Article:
In comparison, Aston Villa have spent far in excess of what has been spent at Everton yet the correlation between financial expenditure to sporting performance remains our fundamental problem. This works both ways though. Under Martin O' Neil we earned three successive 6th place finishes. In this case, although the correlation between expenditure and sporting performance was good we could no longer justify that level of expenditure because it was not sustainable, particularly in terms of wages where many of the clubs problems lay. The model was wrong. However, it is ridiculous to blame the manager for this. He does not do the deals or hammer out the terms of the players contract. He is not an economist or a sporting finance expert: he is a football manager and a very good one at that. It is the clubs, the players and the agents that thrash out the deals. What it does highlight perhaps is that in trying to construct a workable model where sustainable expenditure matches performance, the relationship between the management staff and the board must be one of good communication, where this an agreed strategy and vision.
I'm sure Fenway Sports must have wondered where they could get some of whatever Moyes was doing. Up step Brendan Rodgers then. In the Swan's first season in the Premier League Rodgers managed an 11th place finish with a team predicted to be the whipping boys of what is a very physical and unforgiving league. Swansea didn't have the depth or strength across the park, we were told. They would collapse, we were told. Well for a transfer budget of £9 million, players like Routledge, Graham and Vorn joined the likes of Britton, Dyer, Taylor, Williams and Rangel in showing us all how football could be played. In fact, they played us off the park in January, Dyer picking us to pieces to the tune of Land of My Fathers.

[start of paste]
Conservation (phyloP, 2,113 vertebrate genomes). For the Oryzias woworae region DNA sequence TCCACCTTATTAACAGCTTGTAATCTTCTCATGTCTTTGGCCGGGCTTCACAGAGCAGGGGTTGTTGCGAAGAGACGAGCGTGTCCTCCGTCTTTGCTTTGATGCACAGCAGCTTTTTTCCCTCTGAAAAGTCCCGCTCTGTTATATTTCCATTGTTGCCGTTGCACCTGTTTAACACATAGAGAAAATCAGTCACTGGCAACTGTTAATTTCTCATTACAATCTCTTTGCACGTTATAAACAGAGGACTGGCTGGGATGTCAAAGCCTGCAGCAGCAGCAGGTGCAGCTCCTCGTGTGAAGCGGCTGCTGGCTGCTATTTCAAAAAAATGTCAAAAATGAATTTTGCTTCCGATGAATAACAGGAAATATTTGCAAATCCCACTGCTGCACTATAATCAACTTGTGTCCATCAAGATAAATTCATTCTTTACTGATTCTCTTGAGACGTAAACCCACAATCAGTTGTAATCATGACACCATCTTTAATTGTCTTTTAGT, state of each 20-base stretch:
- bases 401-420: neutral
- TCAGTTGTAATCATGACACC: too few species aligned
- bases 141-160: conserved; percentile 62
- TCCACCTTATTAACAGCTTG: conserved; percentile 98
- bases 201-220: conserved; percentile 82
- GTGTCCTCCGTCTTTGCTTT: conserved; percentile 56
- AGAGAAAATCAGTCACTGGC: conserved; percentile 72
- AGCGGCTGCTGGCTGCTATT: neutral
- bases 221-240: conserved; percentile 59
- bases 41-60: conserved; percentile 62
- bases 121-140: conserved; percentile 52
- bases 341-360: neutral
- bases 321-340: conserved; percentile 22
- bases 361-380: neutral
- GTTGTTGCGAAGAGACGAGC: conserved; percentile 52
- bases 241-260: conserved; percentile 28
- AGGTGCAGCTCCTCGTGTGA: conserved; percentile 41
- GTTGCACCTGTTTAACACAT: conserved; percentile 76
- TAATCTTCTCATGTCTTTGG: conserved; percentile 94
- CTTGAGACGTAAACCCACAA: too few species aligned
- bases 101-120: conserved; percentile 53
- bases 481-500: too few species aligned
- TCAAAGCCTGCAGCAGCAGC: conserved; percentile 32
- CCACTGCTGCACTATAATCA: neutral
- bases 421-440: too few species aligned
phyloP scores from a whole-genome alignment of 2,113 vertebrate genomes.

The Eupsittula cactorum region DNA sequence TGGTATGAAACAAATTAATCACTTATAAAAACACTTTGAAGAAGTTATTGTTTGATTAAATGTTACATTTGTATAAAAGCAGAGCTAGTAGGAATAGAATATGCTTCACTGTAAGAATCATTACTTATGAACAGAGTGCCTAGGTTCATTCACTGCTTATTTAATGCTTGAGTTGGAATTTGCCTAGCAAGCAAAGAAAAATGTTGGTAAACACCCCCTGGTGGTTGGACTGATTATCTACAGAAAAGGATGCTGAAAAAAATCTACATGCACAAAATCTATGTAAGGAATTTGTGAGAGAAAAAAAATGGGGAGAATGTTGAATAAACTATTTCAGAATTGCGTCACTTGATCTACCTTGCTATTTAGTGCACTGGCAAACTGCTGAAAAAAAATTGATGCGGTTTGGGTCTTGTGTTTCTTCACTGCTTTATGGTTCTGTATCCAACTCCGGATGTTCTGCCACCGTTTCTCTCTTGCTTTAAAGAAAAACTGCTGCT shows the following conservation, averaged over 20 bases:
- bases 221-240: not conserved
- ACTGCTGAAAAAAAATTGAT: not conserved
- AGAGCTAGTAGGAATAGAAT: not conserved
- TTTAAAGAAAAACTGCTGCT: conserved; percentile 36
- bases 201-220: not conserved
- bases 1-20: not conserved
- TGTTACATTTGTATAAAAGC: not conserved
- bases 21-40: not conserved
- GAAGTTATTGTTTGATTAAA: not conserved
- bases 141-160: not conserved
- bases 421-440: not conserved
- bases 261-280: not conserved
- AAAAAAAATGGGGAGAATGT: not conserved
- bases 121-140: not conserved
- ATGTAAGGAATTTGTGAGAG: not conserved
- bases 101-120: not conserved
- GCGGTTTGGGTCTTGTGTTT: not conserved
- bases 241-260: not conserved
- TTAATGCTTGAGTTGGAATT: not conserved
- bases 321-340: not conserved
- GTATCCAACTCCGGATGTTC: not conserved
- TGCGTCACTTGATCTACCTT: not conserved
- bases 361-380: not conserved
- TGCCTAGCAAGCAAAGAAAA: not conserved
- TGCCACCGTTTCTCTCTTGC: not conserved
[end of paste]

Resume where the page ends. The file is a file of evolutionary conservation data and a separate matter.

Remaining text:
None of those names would have had the Villa pulses racing at the start of last season though perhaps the signing of £10 million N'Zogbia did. What does this tell us? One thing- Swansea's sustainable finance to performance model worked.
More importantly, Swansea have not appeared to have gone backwards. They wasted no time in appointing the great Michael Laudrup on Rodger's departure for Anfield. Player additions have already come in to the squad as well, including the promising Michu for a measly £2million! Quality has been replaced by quality and the football philosophy continues, as witnessed last week.
In conclusion, Aston Villa must be as exacting in their pursuit of perfection off the field as we are on it. This big club of ours must finally find an equally big vision that does not involve breaking the bank -and a vision that works, marrying what happens on grass with what happens behind closed doors.